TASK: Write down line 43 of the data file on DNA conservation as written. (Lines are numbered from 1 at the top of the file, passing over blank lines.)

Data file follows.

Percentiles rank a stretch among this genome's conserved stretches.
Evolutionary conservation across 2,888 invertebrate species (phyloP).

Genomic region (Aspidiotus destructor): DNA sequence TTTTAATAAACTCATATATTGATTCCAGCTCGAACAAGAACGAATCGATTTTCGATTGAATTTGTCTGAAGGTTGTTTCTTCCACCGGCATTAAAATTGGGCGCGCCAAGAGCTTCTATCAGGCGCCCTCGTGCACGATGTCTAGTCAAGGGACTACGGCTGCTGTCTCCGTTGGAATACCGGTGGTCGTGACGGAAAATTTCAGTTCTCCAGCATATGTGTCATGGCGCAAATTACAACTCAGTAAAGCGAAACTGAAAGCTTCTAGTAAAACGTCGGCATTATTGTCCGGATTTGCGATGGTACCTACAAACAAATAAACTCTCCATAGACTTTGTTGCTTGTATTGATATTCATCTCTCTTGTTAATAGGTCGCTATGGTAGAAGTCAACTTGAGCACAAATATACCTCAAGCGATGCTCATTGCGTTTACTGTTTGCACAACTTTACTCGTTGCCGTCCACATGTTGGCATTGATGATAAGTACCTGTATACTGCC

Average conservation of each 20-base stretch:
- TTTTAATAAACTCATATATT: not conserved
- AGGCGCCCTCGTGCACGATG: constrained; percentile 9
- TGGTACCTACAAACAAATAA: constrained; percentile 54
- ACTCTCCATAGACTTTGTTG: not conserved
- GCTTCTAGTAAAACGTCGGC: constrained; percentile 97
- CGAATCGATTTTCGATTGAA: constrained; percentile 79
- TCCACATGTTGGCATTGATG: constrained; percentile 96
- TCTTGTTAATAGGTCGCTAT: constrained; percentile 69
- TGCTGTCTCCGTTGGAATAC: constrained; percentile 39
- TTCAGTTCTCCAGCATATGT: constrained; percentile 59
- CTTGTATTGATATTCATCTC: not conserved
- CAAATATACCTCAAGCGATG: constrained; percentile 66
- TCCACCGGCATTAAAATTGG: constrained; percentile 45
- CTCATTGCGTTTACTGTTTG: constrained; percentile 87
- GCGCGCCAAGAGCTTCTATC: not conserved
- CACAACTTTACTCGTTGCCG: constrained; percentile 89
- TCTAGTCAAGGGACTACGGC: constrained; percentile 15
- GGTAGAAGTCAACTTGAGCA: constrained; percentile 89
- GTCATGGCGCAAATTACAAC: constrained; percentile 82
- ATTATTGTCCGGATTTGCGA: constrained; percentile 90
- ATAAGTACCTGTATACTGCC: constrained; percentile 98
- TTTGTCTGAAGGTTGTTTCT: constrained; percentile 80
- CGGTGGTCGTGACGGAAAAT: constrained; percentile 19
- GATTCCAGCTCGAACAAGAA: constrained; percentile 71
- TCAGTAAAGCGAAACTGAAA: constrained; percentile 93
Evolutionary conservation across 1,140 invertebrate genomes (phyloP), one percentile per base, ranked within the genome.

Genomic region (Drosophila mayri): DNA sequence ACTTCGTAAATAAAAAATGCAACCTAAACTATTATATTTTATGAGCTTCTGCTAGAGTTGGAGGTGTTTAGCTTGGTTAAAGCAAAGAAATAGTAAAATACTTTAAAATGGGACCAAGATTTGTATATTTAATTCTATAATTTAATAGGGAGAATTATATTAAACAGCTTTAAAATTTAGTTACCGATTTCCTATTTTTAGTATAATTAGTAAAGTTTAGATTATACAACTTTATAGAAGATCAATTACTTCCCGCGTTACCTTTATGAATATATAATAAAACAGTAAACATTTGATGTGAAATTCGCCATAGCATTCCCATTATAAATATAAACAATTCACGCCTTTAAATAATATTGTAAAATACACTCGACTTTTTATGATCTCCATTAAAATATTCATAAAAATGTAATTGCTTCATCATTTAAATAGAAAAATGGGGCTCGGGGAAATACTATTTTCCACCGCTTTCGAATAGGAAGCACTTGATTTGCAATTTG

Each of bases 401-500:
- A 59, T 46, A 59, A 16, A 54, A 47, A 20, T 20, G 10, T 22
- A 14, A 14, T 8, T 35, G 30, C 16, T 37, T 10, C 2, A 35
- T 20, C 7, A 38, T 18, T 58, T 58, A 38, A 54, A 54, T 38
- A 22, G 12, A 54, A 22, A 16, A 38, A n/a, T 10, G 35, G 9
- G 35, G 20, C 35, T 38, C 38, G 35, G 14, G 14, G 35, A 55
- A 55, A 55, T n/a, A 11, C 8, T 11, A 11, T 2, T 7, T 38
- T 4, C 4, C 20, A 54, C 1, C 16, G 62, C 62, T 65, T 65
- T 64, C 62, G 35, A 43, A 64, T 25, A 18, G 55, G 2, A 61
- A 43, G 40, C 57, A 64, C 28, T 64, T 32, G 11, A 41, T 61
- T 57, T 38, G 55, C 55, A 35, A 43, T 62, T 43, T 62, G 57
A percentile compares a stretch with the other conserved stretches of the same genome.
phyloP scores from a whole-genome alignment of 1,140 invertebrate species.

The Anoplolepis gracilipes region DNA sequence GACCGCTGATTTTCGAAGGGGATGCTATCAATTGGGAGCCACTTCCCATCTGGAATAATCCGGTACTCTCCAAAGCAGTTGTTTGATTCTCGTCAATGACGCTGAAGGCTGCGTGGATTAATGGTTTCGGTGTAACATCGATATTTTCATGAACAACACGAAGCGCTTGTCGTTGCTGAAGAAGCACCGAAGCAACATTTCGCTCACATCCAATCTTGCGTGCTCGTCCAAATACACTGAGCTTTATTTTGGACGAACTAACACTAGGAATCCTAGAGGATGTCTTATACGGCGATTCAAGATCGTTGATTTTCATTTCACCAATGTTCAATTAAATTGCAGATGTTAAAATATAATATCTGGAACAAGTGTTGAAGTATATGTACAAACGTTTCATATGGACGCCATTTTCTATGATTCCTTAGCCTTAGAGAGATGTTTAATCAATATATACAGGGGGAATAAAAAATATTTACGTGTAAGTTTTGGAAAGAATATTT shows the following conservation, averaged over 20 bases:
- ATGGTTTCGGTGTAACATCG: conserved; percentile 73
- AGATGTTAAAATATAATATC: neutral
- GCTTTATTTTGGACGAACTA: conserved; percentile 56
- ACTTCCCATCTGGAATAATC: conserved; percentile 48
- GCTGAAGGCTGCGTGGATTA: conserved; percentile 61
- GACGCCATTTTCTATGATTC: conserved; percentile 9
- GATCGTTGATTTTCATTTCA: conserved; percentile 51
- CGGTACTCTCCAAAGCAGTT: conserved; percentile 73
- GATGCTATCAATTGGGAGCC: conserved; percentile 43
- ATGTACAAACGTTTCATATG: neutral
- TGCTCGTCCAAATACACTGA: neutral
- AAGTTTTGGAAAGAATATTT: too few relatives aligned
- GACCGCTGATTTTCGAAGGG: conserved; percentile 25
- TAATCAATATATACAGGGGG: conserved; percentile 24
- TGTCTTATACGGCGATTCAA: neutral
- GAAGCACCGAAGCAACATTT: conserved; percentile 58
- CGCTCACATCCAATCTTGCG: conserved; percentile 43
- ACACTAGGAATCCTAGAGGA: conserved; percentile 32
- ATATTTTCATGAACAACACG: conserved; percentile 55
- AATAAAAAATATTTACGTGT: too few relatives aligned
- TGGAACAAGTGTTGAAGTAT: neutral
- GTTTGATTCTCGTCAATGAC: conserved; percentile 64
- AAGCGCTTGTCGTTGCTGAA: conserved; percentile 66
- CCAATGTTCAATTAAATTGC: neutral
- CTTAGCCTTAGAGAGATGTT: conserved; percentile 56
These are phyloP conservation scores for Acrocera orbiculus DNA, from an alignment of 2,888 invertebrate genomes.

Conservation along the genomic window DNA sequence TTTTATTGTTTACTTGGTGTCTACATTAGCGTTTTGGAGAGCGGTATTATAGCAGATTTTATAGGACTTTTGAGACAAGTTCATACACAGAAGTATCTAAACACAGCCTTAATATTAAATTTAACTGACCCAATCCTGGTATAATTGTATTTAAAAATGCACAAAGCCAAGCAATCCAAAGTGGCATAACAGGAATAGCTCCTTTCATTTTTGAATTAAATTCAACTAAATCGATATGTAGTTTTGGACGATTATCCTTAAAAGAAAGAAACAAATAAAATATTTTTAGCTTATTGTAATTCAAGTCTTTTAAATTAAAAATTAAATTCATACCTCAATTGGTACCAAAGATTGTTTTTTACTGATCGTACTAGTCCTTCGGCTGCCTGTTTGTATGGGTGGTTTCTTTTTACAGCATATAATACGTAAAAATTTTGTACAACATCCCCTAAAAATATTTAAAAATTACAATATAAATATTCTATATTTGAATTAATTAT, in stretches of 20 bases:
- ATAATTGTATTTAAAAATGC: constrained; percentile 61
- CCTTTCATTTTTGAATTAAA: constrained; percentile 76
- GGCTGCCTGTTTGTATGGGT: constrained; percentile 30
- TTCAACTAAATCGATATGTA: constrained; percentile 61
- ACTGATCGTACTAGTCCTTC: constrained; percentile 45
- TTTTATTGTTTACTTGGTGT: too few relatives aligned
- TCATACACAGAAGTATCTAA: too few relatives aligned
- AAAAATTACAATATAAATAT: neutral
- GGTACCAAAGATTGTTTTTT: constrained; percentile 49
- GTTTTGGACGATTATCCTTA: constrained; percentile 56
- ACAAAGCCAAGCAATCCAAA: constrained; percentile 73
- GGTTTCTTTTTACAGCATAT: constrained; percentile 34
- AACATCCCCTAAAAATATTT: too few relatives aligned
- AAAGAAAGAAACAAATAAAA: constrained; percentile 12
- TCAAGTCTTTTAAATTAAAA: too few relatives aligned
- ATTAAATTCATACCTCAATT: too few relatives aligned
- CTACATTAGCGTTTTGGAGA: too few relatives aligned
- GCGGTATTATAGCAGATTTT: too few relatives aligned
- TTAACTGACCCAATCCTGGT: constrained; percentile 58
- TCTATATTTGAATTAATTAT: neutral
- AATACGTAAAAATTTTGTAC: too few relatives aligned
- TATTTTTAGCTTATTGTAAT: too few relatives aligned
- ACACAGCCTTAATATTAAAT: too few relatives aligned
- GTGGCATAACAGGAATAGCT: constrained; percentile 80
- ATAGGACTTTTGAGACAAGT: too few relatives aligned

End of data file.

A percentile compares a stretch with the other conserved stretches of the same genome.